April 29, 2020— Members of the Federal Communication Commission’s working group on digital empowerment and inclusion highlighted the role that libraries can play in closing the so-called “homework gap” on a webinar hosted by the agency on Tuesday.
The homework gap, a term often used by fiery FCC Commissioner Jessica Rosenworcel, describes the unequal access to the internet between rural and urban children. Since 7 out of 10 teachers now assign homework that requires internet access, the need for universal connectivity has never been greater.
The working group sees libraries as being key in addressing the gap because they are often technologically well-stocked and have fast broadband speeds. Rudy Brioché, the chair of the group, noted how when discussing the matter with industry experts, “libraries were mentioned every single time.”
However, some participants did not fully agree.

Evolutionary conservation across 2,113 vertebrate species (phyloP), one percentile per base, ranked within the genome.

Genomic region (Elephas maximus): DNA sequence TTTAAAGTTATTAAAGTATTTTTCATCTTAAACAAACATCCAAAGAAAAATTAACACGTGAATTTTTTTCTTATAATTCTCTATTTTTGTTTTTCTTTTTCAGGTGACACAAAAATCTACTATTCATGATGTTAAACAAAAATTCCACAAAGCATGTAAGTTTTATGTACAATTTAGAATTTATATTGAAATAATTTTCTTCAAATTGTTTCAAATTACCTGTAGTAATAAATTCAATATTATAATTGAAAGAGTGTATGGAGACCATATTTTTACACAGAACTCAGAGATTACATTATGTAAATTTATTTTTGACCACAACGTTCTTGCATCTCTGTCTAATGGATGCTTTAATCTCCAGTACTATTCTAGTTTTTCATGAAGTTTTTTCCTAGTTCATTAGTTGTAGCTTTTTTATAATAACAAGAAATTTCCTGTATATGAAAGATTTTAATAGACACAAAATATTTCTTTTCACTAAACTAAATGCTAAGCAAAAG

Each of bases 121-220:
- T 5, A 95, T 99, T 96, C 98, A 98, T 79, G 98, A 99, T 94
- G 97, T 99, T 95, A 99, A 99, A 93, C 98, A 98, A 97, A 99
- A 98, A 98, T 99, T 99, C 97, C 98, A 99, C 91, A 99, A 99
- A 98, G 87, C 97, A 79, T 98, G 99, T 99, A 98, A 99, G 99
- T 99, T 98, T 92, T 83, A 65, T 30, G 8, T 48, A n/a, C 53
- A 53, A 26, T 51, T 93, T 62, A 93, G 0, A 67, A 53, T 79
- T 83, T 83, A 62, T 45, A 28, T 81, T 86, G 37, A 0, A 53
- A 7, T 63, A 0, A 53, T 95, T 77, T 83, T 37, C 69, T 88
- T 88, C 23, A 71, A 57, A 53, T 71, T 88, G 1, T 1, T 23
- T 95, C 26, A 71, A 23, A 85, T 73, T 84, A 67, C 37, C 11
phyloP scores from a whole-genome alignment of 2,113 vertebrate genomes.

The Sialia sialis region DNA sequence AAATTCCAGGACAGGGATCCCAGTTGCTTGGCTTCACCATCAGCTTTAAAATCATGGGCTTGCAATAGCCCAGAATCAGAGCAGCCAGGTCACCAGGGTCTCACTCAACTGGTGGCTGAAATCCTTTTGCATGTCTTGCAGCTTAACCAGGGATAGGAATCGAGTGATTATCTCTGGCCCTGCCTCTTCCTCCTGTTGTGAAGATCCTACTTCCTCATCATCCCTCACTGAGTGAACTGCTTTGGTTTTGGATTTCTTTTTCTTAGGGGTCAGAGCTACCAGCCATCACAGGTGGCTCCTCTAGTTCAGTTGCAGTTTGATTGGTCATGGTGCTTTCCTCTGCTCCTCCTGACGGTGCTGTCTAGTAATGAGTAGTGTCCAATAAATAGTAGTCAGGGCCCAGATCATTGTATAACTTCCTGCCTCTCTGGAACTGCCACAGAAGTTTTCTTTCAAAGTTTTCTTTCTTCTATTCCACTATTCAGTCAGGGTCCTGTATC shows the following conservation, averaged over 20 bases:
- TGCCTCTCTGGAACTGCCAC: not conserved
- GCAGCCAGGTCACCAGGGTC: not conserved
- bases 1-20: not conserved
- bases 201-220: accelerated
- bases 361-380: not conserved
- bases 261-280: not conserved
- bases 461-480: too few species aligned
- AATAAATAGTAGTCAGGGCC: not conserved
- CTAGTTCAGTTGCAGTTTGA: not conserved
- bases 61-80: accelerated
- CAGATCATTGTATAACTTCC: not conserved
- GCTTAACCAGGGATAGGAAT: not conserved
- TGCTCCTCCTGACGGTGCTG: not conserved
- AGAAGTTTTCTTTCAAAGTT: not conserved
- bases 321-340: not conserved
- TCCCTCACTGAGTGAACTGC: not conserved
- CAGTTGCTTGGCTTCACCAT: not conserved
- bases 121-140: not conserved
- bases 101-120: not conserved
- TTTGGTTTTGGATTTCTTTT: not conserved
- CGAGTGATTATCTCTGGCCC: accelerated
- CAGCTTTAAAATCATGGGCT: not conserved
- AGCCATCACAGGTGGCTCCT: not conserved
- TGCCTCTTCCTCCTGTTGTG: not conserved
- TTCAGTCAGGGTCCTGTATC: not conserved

“The very benefit of libraries are worth noting,” said Nicol Turner Lee of the Brookings Institution, but focusing on them as a solution can lead to tunnel vision. “The group has to be somewhat cautious” about harboring a fixed library-solution mindset.
Turner Lee argued that libraries should just be one tool in a toolbox. She recounted from her visits of rural towns in Arizona and Alabama how some libraries are located as many as five miles away from schools that most desperately need broadband.
Turner suggested that the working group look more closely at outfitting other potentially more adjacent community institutions such as churches.
While the working group mainly discussed the role of libraries, it also did emphasize to need to partner with diverse institutions to best achieve its goals.
In addition to proposing a partnership with the American Library Association, the group also aims to make forays with the FCC Office of Native Affairs and Policy and the Minority Broadband Initiative to gather best practices.
As FCC Commissioner Geoffrey Starks said in his opening remarks for the working group meeting, amidst the pressures of the pandemic, the “closing of the digital divide becomes crucial.”
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